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Design - how to do things right

  • Make things visibile
    Give feedback, show visible results of the action taken.
  • Don't be arbitrary
    Use obvious command names and actions.
  • Be consistant
    Every task should be performed in the same way, like adding to editing.
  • Make operations intelligible
    Don't use abbreviations. Give informative error messages and a solution.
  • Be polite
    Work with the user, not against.
  • Don't make operations dangerous
    Don't allow a single wrong action to destroy invaluable work.

I work full time designing and developing a wide range of software, mostly web-based systems that include a database back-end. I've put together this page as a history for my own reference and for the eyes of anyone who would like to work with me in the future.

The software shown here are a selection of the most interesting and varied pieces I've created over the years. Much of the software I create is fairly simliar in nature, so I'm only showing a few more distrinct samples here.

Also I hope that the lessons I've learnt over the years will be of use to others. If you'd like my advice, help or collaberation on a project. Please feel free to contact me.

General advice
Every industry and skill has its rules and regulations. They are there to help us, but they can also hinder us. It's important to learn the rules first, only then can you know when to break them.

Don't be afraid to go your own way - you don't have to leap on board and use every new technique, language and methodolgy that comes along. For example Test-driven development is something I've never gotten on with. That doesn't take anything away from the people it helps, but for me I find I can better my software through other means. Be open to ideas, but don't let those ideas control you.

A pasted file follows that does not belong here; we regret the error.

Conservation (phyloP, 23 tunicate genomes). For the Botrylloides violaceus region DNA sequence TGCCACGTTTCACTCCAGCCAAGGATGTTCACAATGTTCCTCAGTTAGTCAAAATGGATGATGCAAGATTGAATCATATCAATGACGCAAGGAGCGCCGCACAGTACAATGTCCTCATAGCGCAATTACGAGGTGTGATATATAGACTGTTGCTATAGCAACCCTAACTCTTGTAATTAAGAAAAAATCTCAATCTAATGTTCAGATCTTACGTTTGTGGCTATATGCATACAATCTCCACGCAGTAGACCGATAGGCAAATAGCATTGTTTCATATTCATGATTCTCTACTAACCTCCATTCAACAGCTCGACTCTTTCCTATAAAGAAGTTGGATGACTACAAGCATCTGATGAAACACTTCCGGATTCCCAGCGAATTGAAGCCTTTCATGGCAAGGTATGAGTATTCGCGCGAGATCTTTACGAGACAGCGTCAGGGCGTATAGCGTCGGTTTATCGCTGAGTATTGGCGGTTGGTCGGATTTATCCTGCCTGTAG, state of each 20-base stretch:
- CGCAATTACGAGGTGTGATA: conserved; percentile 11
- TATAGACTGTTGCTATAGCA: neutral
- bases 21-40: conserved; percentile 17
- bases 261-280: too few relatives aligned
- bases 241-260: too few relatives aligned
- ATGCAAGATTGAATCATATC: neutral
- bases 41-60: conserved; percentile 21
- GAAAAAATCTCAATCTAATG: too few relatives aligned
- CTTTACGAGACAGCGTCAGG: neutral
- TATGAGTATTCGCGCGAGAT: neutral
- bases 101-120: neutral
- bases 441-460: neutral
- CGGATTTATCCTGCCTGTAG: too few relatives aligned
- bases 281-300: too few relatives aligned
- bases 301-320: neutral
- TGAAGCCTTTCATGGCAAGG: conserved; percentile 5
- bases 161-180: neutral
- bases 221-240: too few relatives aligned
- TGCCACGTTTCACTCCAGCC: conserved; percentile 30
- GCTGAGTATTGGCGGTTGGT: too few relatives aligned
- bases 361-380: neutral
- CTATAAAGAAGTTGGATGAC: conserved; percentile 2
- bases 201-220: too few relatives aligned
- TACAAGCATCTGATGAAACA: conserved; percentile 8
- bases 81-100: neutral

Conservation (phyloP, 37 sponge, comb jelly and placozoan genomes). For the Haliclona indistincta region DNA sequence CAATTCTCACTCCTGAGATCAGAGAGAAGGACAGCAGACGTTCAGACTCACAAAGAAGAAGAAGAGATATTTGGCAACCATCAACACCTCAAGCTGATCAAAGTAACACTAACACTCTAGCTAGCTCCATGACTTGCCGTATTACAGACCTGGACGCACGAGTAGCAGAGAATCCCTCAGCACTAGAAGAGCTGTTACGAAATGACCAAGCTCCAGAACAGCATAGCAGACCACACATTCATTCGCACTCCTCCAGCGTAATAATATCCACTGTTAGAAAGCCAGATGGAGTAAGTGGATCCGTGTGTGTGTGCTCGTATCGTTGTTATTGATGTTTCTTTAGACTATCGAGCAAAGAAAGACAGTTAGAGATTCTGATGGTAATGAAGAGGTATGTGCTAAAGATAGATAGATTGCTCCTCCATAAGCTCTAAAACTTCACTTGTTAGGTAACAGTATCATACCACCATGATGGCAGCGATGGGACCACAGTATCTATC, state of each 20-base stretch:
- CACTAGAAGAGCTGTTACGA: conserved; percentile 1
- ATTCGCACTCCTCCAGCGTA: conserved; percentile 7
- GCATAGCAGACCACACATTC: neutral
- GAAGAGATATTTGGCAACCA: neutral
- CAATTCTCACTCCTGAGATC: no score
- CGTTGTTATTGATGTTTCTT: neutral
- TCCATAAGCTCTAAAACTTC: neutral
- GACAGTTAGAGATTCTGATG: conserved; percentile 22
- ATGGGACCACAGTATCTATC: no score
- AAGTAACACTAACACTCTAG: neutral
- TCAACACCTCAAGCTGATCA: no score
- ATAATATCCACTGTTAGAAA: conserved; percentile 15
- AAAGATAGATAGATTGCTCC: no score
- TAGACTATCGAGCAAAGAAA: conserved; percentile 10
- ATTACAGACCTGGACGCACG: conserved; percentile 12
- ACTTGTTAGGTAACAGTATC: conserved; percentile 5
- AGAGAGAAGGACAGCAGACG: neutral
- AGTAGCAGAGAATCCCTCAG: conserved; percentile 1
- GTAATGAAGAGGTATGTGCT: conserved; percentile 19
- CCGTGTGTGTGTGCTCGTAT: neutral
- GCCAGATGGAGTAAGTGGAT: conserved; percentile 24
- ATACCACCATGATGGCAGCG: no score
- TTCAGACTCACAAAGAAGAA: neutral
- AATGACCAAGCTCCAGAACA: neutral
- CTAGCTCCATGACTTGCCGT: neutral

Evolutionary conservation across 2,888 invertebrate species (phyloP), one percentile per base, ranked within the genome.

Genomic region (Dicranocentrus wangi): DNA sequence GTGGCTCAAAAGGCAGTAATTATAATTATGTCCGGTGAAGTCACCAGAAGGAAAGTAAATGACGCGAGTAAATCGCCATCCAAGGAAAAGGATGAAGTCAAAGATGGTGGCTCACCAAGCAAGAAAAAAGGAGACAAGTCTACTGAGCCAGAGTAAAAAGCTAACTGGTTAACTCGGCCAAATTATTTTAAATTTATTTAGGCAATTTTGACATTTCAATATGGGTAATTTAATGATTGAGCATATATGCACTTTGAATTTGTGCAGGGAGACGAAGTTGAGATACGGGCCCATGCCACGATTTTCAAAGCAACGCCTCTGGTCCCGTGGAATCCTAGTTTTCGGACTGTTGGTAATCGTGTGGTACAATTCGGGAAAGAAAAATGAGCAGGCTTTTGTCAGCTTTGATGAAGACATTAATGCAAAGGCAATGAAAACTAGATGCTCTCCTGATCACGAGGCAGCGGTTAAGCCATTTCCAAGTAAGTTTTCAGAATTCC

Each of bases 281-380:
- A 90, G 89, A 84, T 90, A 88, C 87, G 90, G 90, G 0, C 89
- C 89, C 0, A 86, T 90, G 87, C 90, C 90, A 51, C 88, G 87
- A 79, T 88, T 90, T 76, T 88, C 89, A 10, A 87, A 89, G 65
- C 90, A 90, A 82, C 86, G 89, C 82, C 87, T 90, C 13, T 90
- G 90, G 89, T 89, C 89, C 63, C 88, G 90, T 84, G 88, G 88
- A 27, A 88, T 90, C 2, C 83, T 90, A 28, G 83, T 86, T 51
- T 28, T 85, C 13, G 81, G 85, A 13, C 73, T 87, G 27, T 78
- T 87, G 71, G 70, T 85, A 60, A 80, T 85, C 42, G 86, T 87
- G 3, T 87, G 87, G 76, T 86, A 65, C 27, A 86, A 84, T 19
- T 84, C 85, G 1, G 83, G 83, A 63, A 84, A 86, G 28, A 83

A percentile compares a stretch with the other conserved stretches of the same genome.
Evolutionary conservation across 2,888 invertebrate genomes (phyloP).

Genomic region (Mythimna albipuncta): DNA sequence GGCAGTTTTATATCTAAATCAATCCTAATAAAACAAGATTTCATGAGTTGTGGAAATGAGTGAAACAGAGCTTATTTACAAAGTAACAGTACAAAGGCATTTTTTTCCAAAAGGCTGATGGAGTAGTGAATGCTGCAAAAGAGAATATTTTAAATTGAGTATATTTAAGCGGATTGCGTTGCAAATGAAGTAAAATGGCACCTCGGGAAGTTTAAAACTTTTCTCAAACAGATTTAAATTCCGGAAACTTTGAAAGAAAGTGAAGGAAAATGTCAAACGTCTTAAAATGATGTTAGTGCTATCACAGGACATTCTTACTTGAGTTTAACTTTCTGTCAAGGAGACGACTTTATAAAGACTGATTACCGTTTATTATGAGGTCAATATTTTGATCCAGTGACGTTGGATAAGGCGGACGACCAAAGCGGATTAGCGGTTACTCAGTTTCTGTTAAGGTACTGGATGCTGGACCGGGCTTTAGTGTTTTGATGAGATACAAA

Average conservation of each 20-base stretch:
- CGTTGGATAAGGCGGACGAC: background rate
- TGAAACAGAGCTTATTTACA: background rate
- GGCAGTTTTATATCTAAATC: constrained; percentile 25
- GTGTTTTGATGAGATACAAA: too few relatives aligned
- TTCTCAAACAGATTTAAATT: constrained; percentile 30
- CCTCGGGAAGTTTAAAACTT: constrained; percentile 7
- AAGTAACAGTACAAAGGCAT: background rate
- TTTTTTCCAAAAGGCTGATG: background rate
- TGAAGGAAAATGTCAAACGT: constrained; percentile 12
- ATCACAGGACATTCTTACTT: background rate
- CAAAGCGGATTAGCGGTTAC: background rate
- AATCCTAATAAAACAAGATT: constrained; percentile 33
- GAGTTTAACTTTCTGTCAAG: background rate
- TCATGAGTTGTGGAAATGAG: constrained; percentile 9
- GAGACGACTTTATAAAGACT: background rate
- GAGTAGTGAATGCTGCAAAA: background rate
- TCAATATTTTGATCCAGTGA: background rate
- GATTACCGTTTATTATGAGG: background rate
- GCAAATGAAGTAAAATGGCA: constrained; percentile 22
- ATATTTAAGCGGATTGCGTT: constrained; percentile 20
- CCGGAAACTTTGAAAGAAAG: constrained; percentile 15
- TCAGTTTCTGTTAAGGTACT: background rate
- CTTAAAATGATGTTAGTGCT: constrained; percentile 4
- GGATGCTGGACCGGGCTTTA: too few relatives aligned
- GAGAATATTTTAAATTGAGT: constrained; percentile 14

I once told a friend off for writing ActionScript badly, the way he'd done it wasted computer resources, could have been written in less lines of code and generally looked messy. However the end result of his effort was exactly what he wanted, a beautiful looking piece of interactive software. Always remember the bigger picture.

I've been told off countless times for not doing things the right way, for not proceeding down the way worn path. But it's only by trying something different that we can stumble across new ideas and discoveries that we would otherwise have never found. Sometimes it pays to go the slower more scenic route.

I love writing software to solve problems, it gives me alot of fufilment. I read lots of books on software to keep up with various technologies but I make an effort to read non-software books like The design of everyday things, Why we buy and Next. Every single subject in the world inter-connects with every other in some way. You can never be a master of software design and programming without being knowledgable and well versed on a multitude of other subjects.

In early 2007 I kicked off a project with Microsoft UK to design and build a range of kiosks using their brand new WPF technologies. My mind was racing with possibilities for what could be created using this new technology, I knew that we could break new ground in interactive design, which was one of the reasons Microsoft was interested in me. However the deeper I delved the more apparent it became that version 1 of WPF had shortcomings and the tools to make use of it was non-existent or not yet ready for the prime time. In contract Adobe Flash has had years of crafting and refining and is presently a much better choice for such a project. You can write software in Notepad, but it's far easier and quicker using a well developed tool.